It's difficult to come by authentic French cuisine, executed with perfection in Cairo, but the Gabriel Hotel's Salt is certainly an exception, and Chef Selim's succulent signature dishes never fail to keep Cairenes coming back for more…
Finding brand name hotels that offer a typical global standard of luxury isn’t difficult to do in Egypt. However, finding a boutique hotel, whose careful attention to detail surpasses the expected standard in luxury is rare. Using a creative eye, the Gabriel Hotel is redefining what customers can expect in terms of luxury, and nowhere is that more clear then in their decadent Salt restaurant.
Winner of both 2013 and 2014 World Luxury Hotel Awards, the Gabriel Hotel has quickly garnered a reputation as one of the finest places to stay in Cairo. With overwhelmingly positive feedback, many of the customers find themselves not only returning for a luxurious night stay, but can often be seen returning as diners looking to please their senses with visually stimulating deliciously French restaurant Salt.
“There is no difference between art and food. I try to make sure that whatever I put on the plate looks like a visual masterpiece that tastes equally decadent,” explains Selim Ibrahim Selim, executive chef of the Gabriel Hotel. By sourcing only the freshest local organic produce, Salt manages to take the farm to plate model and redefine it with sophisticated preparation.
As an Egyptian chef who trained under a French master for six years, Selim understands the challenges of offering classic French dishes to an Egyptian palette. Overcoming this obstacle Selim tries “to deconstruct classic French dishes but with a modern twist. All the classic components can be found on the plate, but sometimes I use spices that appeal to Egyptians while broadening their palette.”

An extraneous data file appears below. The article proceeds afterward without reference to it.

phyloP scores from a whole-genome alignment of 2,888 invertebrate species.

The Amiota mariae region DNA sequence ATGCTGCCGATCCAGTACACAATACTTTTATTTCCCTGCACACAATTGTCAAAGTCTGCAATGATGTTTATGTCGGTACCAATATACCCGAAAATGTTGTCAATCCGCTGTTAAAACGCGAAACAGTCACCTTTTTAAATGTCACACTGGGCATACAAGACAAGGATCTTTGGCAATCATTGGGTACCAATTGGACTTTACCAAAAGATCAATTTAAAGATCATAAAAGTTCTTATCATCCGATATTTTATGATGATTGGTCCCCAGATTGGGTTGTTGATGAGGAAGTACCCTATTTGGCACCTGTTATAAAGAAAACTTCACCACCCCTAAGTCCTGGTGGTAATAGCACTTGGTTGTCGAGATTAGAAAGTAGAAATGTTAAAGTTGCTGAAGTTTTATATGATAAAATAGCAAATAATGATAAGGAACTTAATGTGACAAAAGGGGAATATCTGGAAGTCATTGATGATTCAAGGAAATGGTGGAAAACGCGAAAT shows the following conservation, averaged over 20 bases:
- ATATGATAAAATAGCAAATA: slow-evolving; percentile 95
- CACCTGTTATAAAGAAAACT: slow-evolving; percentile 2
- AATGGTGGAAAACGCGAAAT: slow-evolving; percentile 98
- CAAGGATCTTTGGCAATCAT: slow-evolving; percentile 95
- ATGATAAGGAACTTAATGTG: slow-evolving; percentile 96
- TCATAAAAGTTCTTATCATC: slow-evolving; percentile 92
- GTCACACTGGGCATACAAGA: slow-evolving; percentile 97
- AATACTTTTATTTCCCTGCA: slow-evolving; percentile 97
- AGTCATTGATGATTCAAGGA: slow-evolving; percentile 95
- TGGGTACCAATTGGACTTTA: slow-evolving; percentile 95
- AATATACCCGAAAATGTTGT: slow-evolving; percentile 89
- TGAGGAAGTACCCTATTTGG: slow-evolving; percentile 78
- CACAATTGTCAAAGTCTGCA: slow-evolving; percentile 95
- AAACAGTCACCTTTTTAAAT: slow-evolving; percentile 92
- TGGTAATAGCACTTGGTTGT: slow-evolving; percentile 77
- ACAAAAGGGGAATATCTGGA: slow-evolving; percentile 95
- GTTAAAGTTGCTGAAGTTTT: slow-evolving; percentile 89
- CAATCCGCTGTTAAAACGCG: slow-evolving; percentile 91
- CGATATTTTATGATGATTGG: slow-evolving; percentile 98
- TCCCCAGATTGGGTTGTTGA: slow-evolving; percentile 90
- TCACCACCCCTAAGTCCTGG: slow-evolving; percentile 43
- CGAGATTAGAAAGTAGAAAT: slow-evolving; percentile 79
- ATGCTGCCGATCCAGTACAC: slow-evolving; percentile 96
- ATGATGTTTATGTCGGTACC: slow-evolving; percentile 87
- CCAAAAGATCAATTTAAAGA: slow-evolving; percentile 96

Obviously, French cuisine is not new or hard to find Egypt, but was separates Salt from other posers is that they use all the ingredients required to make French dishes. “Unlike other restaurants we use alcohol in our cooking the way the French intended,” Selim points out. In a Muslim-dominated society the idea of cooking with alcohol is haram. However there are studies that suggest that all the alcoholic content evaporates before being served. James Peterson, a cookbook writer who studied chemistry at the University of California at Berkeley, stated in his encyclopedic cookbook Sauces:
You need to cook a sauce for at least 20 to 30 seconds after adding wine to it to allow the alcohol to evaporate. Since alcohol evaporates at 172°F (78°C), any sauce or stew that is simmering or boiling is certainly hot enough to evaporate the alcohol.
This debate will continue to go back in forth, and we’re sure the internet will provide evidence to say the otherwise. However, to gain a true appreciation of the classics one must try them with all the ingredients that made the dish memorable in the first place.
With a skillful hand and a careful eye Selim takes pride in crafting his authentic, served a la minute menu, which offers a myriad of delicious options ranging from Tourinedos de Boeuf (beef filet with duck liver and Madeira sauce) to Gambas flambéed a la Marseillaise (flambé black tiger shrimp). Each entrée strikes a delicate balance and comes with sides that equally excite taste buds, like candied vegetables and dauphinoise potatoes.
In little to no time Salt has garnered the reputation of being a true urban gourmet restaurant and bar. With a divine dining hall, complete with soothing blues, magnificent chandeliers, gorgeous bar and plush design, diners can expect a lavish culinary experience from the minute they enter. Brand name hotels often promise an expensive stimulating experience for all senses, but end up leaving customers feeling conned, hungry, and senseless. What makes Salt stand out is that they deliver on their promise, making it easy to understand why the Gabriel Hotel is synonymous with luxury, and why diners keep coming back for more Salt.
Find out more about The Gabriel Hotel here.